How do I Become a Navigator?

The techniques that were employed during the Age of Sail, such as triangulation and dead reckoning, still form the basis of modern maritime navigation.
Military navigators often have co-pilot duties.
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  • Written By: Patrick Roland
  • Edited By: A. Joseph
  • Images By: James Steidl, n/a
  • Last Modified Date: 02 September 2015
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A navigator is in charge of knowing a boat, plane or vehicle's location at all times and its relation to the desired destination. If you want to become a navigator, you need to become an expert in map reading. You will have a variety of responsibilities in regard to planning and working with a crew during a voyage. With this knowledge and these skills, you will be able to find work in a variety of military and non-military settings.

There rarely are specific educational requirements necessary if you want to become a navigator, but that does not mean schooling cannot be useful. Studying geography, math and foreign languages can help you navigate a ship or plane. Many navigators get training from the military through a country's air force or navy. The military often provides classes that allow you to learn how to help guide a craft. One non-military option would be to ask a professional navigator to mentor you.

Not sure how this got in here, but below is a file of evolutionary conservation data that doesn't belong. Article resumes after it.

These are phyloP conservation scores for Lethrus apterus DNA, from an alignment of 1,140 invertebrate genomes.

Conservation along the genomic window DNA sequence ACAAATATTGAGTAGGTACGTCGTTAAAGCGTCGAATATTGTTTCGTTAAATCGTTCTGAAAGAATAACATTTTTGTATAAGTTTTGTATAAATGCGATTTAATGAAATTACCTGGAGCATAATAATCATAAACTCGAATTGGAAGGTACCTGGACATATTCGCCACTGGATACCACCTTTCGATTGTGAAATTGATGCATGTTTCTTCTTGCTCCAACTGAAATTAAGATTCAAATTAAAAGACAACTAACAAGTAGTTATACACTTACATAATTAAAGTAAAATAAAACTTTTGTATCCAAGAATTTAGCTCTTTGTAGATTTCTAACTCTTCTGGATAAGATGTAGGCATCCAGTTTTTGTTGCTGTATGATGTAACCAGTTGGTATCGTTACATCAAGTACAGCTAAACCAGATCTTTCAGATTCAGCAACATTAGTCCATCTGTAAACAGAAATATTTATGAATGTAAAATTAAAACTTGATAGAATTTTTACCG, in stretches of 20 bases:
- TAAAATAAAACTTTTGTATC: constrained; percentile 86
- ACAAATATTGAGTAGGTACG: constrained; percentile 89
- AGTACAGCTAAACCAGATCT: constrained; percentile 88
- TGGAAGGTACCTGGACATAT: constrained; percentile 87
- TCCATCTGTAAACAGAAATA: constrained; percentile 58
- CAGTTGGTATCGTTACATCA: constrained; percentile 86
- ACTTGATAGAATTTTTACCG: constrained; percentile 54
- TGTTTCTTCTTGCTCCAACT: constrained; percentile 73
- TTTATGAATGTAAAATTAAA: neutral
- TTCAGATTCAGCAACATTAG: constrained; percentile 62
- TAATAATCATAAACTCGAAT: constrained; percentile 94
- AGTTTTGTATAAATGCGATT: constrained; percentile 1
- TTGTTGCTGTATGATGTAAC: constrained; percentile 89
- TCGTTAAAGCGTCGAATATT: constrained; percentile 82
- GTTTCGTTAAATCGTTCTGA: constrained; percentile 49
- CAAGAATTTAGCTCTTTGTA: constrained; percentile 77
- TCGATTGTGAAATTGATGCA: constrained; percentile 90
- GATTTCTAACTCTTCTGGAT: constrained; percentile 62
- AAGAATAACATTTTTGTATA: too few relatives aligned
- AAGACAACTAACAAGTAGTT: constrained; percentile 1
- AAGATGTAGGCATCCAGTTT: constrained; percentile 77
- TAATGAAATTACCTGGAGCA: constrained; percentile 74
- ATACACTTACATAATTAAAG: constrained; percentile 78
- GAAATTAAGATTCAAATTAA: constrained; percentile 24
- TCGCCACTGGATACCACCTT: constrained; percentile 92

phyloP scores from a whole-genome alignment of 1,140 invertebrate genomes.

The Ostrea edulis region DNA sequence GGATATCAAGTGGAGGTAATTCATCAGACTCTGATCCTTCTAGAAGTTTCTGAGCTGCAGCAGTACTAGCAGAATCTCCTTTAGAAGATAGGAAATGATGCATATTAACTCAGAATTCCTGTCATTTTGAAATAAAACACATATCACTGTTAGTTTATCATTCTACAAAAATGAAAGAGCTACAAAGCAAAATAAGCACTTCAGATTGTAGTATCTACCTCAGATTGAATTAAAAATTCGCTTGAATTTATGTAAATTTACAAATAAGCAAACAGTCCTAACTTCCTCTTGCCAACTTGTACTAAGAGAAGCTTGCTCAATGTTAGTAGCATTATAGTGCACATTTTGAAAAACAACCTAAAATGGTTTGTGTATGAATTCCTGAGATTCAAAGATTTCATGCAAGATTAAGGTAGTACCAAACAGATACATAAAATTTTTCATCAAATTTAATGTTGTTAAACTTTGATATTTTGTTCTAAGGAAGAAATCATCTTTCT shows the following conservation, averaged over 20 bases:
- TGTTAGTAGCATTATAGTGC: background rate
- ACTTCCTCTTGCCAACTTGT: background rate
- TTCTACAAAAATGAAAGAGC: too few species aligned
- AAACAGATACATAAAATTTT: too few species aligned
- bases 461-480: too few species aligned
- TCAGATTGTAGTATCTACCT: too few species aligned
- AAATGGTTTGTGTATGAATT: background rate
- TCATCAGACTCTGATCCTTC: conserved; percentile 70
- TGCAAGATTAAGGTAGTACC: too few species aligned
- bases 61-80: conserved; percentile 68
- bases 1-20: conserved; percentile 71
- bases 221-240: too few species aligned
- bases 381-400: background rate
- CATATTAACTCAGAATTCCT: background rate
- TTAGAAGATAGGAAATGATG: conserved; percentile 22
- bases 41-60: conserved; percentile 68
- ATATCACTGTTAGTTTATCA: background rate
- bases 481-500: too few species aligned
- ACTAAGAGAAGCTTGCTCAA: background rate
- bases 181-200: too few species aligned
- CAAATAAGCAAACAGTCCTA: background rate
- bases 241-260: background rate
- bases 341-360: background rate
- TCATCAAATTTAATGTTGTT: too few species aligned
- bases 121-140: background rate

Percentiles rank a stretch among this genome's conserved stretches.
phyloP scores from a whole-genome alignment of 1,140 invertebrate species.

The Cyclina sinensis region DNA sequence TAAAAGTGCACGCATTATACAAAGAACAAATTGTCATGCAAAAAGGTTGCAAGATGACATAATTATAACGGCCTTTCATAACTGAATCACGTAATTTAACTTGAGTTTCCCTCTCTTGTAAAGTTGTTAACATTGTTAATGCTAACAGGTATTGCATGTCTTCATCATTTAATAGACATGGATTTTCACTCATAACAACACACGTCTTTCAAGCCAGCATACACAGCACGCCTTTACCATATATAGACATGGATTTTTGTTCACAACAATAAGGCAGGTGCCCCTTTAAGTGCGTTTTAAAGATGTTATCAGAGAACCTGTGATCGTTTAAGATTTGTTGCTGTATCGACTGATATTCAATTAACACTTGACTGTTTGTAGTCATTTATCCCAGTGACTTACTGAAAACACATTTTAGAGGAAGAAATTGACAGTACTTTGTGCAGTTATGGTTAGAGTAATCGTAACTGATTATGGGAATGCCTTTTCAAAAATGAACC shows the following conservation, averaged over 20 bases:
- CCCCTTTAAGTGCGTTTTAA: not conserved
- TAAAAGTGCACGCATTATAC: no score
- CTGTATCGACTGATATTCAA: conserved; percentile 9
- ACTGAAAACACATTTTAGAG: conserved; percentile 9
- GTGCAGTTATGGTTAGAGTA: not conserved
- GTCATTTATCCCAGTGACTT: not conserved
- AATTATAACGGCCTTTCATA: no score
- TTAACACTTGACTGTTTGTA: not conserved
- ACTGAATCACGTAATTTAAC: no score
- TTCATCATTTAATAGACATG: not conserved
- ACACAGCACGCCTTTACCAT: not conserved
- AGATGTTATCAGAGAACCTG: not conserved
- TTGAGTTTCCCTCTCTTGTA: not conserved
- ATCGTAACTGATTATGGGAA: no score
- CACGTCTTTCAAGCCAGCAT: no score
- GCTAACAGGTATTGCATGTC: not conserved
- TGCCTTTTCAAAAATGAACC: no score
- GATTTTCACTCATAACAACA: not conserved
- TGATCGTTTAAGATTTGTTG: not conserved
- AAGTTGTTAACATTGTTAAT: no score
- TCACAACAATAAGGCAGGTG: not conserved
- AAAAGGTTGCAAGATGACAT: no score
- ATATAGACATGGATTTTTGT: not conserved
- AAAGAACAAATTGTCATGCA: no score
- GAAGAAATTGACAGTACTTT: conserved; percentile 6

If you want to become a navigator, you must understand the multitude of responsibilities you will have. Your primary job will be planning an itinerary based on nautical charts or aerial maps to create a passage plan. You also will advise the captain or pilot of any hazards, either physical or weather-related, that you foresee along the trip. You also will be responsible for maintaining current maps, charts and computer programs in order to have the most accurate information to guide the ship.


You will need many strong skills in order to become a navigator. Map reading is an essential skill, because you will need to understand things such as borders, routes, currents and geographical features on maps. You also must have strong communication skills in order to explain a route to the rest of the crew. Many times, you also will need to utilize decision-making skills if you read something in the charts that concerns you and you must alter the course.

If you want to become a navigator, you will have two career paths to take, no matter what you would like to navigate. The military route is the most popular, because it offers on-the-job training and a variety of boats, planes and vehicles with which to work. Be aware that in some air forces, including the United States Air Force, the navigator also has co-pilot duties. The private sector also has a large need for navigators, mostly with shipping and passenger crafts.


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